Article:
Editor’s Note: Below are comments on the purpose and significance of Memorial Day from two of Erath County’s most prominent military veterans.

Kenny Weldon is of course the mayor of Stephenville – but he’s also a retired Air Force Colonel and Air Force Academy grad having put in 26 years in the service. In addition, he’s commandant of cadets at Tarleton State University and department head of military and strategic studies.

Army Lt. Colonel Marty Deckard is department head and professor of military science, and for all things related to the Reserve Officer Training Corps, or ROTC.

Here are their thoughts regarding Memorial Day:

Weldon: Memorial Day is a time of remembrance and hope. And it’s a message of love − love of country and love of others through personal sacrifice. Jesus said, “Greater love has no one than this: to lay down one’s life for one’s friends.”

Memorial Day is a day when every American should recognize that the freedoms we enjoy have been preserved at a cost. Men and women have given their lives to defend a cause greater than themselves, the preservation of freedom. Our freedom.

This day is a time when we should, with reverence, consider the fact that great Americans who were called Mother, Father, Husband, Wife, Son or Daughter left us too soon and in the words of President Lincoln gave the "last full measure" for each of us.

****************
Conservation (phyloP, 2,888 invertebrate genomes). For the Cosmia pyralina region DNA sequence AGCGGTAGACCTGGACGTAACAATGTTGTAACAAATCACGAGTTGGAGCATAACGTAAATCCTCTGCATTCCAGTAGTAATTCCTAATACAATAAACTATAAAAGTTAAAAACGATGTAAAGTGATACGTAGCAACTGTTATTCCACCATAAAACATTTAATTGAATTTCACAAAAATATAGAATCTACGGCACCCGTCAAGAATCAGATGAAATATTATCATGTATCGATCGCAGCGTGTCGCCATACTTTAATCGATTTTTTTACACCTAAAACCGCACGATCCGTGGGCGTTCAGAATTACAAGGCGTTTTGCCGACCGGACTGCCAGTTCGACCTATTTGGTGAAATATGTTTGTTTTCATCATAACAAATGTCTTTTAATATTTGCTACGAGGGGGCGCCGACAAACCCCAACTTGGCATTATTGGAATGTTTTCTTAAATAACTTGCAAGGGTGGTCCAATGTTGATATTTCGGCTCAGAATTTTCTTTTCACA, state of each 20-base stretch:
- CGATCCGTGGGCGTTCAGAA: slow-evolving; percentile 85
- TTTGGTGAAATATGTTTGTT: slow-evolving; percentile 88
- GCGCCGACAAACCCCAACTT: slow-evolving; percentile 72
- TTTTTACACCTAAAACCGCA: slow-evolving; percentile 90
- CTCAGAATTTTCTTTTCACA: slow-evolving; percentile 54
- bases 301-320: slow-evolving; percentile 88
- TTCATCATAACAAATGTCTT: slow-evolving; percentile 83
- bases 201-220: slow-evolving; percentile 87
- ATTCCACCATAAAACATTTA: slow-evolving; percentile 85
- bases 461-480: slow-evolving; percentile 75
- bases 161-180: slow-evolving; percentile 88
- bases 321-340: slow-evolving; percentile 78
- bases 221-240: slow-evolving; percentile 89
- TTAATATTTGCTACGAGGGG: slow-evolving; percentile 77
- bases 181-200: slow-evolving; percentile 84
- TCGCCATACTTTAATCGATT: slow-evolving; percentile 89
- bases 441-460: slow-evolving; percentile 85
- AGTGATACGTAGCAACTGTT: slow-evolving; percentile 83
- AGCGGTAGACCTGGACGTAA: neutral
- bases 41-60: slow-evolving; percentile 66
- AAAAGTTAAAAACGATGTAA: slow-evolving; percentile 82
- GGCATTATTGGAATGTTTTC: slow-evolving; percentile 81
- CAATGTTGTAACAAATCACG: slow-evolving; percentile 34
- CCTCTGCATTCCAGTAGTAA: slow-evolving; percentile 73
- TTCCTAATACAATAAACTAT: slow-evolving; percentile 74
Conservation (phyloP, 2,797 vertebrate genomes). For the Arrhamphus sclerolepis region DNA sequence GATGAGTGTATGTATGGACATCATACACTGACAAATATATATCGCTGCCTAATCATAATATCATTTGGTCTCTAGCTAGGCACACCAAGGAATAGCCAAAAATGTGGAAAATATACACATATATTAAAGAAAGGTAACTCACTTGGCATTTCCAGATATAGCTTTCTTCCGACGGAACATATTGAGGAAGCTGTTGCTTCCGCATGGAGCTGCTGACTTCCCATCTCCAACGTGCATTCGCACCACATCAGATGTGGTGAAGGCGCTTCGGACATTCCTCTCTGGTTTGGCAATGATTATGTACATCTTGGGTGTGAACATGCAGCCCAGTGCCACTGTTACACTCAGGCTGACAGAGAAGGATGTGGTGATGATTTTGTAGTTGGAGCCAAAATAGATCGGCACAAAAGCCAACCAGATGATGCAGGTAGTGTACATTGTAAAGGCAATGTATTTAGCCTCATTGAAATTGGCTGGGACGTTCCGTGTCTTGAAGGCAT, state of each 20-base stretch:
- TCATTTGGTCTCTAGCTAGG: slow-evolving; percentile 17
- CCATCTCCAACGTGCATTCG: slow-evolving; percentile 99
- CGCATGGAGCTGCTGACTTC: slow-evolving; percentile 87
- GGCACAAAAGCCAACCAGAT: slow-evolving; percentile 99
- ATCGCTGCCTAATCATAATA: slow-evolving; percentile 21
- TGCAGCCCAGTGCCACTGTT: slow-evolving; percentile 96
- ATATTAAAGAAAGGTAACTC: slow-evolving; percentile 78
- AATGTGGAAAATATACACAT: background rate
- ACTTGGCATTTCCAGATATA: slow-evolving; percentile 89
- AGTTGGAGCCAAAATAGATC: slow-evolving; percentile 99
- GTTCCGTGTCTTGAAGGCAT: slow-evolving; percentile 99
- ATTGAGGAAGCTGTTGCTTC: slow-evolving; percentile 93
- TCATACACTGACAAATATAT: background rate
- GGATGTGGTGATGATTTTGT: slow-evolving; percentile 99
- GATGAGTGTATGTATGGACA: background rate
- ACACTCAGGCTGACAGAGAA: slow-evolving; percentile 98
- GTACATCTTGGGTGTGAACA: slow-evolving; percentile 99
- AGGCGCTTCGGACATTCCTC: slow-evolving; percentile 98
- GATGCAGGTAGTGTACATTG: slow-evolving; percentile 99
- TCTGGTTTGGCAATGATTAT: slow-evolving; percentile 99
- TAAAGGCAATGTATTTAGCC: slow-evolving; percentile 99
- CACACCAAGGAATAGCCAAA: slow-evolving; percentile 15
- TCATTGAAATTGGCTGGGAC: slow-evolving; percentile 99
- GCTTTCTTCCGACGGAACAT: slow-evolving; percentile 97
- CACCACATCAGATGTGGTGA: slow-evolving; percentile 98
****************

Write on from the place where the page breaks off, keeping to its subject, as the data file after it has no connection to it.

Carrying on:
This Memorial Day, may we recognize that God has granted our nation blessings unmatched by any other country and that we owe a debt to fellow Americans we can never repay, those who gave their life to defend our freedom.

Deckard: Many American have forgotten the meaning, traditions and observance of Memorial Day. As Memorial Day approaches, it is a time to pause and reflect on the true meaning of this holiday.

Memorial Day is a national day of awareness to honor and remember the men and woman who died while defending our Nation.

The day begins as the flag of the United States is raised to the top of the flagpole and then solemnly lowered to half-staff, where it will remain until noon. Americans will spend the day wearing red poppies, visiting cemeteries to place flowers and flags on the graves of our fallen heroes and visiting memorials.

I encourage everyone to take time out of their holiday activities to pause for the National Moment of Remembrance held at 3 p.m. This is a time set aside to remember and reflect on the sacrifices of more than 1.8 million Americans who have given their lives in defense of this great nation.

These include the 34 US service members who have died supporting operations in Iraq and Afghanistan since last year’s Memorial Day.